Okay, Jack Adler, of course, was the most important person. He brought me in. And Sol Harrison. Another one I worked with was Joe Kubert. Also, Carmine Infantino, who was the publisher at the time. And not only was he a publisher, but he could draw his fingers off. He was fantastic and I hit it off with him too. This guy’s the publisher and he walked around in a suit all the time, smoking a big cigar a real tall guy. Six foot something. He always looked kind of unapproachable, but he had a special place in his heart for the artists in the bullpen where all the artist’s worked. Writers had their own individual offices. He would always come in and greet the production artists every day.

BDS: That says a lot.

SC: If you wanted to talk to him, his door was always open. You kind of peeked you head in and knocked and if you were an artist it was, “Come in! Come on in!” Great guy. Fantastic guy.

I also met Dick Giordano, who worked with Neal on Batman. Another great guy. A lot of fun. He was always joking around. Great sense of humor. A lot of wisdom. Russ Heath. Frank Springer. Jerry Robinson. Joe Simon. Tony DeZuniga. Murphy Anderson was one of the editors. He was an old-timer. He’d been around for a long time. He had a lot of wisdom to share.

Bernie Wrightson was there when I was there. I know he passed away. His talent surfaced early and he got the editors to give him a chance. Once they did, he took off. I also met Mike Grell.

Let’s see, who else did I meet? Alan Kupperberg. He stayed after I left. I don’t know what he’s up to.

BDS: He passed away a few years ago. I cannot remember the illness now, but his brother Paul is still doing some writing here and there.

SC: I’m sorry to hear that.

BDS: Yeah, it’s unfortunate. Time marches on and sometimes it’s kinder to some than others.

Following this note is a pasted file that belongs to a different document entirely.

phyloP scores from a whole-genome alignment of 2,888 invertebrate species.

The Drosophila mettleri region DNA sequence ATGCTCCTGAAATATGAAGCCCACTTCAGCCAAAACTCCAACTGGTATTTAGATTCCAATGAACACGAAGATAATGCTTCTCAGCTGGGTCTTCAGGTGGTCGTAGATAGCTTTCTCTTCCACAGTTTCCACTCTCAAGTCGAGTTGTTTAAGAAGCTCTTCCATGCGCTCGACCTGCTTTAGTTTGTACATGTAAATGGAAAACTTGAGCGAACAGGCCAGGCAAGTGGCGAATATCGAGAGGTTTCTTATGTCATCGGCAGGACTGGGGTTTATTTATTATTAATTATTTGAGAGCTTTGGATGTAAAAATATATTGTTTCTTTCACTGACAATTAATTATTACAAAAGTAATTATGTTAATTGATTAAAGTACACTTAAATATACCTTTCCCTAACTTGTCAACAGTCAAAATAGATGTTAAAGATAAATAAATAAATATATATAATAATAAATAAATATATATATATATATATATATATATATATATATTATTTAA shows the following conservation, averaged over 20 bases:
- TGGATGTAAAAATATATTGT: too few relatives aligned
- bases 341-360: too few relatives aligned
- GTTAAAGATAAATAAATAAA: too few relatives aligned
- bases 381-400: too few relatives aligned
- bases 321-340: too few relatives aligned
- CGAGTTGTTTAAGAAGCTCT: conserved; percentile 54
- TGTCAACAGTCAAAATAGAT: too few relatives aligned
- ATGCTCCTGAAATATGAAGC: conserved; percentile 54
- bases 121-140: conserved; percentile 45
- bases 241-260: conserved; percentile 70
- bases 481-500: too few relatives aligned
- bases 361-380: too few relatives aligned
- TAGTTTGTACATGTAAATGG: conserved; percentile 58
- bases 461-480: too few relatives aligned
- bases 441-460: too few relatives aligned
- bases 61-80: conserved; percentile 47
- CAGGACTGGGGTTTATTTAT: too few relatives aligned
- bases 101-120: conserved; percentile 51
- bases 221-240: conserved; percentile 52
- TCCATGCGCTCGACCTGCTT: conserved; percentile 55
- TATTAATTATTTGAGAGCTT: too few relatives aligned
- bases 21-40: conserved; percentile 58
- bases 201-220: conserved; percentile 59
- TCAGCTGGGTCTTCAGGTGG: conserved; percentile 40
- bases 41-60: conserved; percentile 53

SC: Well, I’m over 65 and I’m not ashamed to say it. Let’s see, now. I also met Nick Cardy but that was at Continuity. He had worked on some of the books, but at Continuity he was renting space from Neal. A good artist, also. John Buscema was working at Marvel of course. I met him, but I never did anything with him. I also met Denny O’Neil, of course. He was the shining star at DC. Also, Gerry Conway. Paul Levitz was also there while I was. He rose quickly to become publisher of DC. I knew Cary Bates. Also, Gaspar. You told me that he’d passed away. It was amazing what that guy could do with a speedball nib. Amazing!

BDS: You know, he was so humble. He was the first person that agreed to an interview and for most of it he was kind of confused, and by that, I mean that to him it was just doing a job. Just a way to provide for his family. He couldn’t understand why anybody was interested in what he had done.

I asked him at one point about the legend of the Gaspar stone. Supposedly it was a particular stone he used to file down the nibs on his pens. I asked if there was any truth to that and he laughed loud and long. He said he used sandpaper like everybody else. There was no Gaspar stone. But what a true gentleman.

SC: Absolutely and the combination of humility and art. I mean that guy was simply amazing, what he could do. I never saw him do any kind of drawing, but his lettering was amazing. Just amazing. To get a birthday card from him was the greatest. What used to happen is sometimes he’d send a birthday card or whatever to the guys he worked with and you treasured the envelope. You absolutely treasured that envelope, because he didn’t just write down the address. He would play with it, with calligraphy. He was simply a master. If he taught a class, he would have had people lined up for years. I was sorry to hear he’d passed away.

BDS: Yeah, but he got up into his 90s and was still very sharp. Sometimes I’d call him just for a friendly call and he never seemed to mind. And you’re absolutely right. We exchanged Christmas cards and I remember one where he put his signature inside a balloon, which just delighted me. And I’ve also got a Christmas greeting where, precisely as you described, he played with different colors of pens and a couple of different fonts and I wouldn’t trade them for gold.

SC: I can only imagine what he would do with a magic marker. They didn’t have those at the time and now I’m dating myself, but I mean, what he did with a speedball penpoint was amazing, so I can only imagine what he could do with colored markers. (After telling the story of my Ferro Lad commission, Sergio shared the following):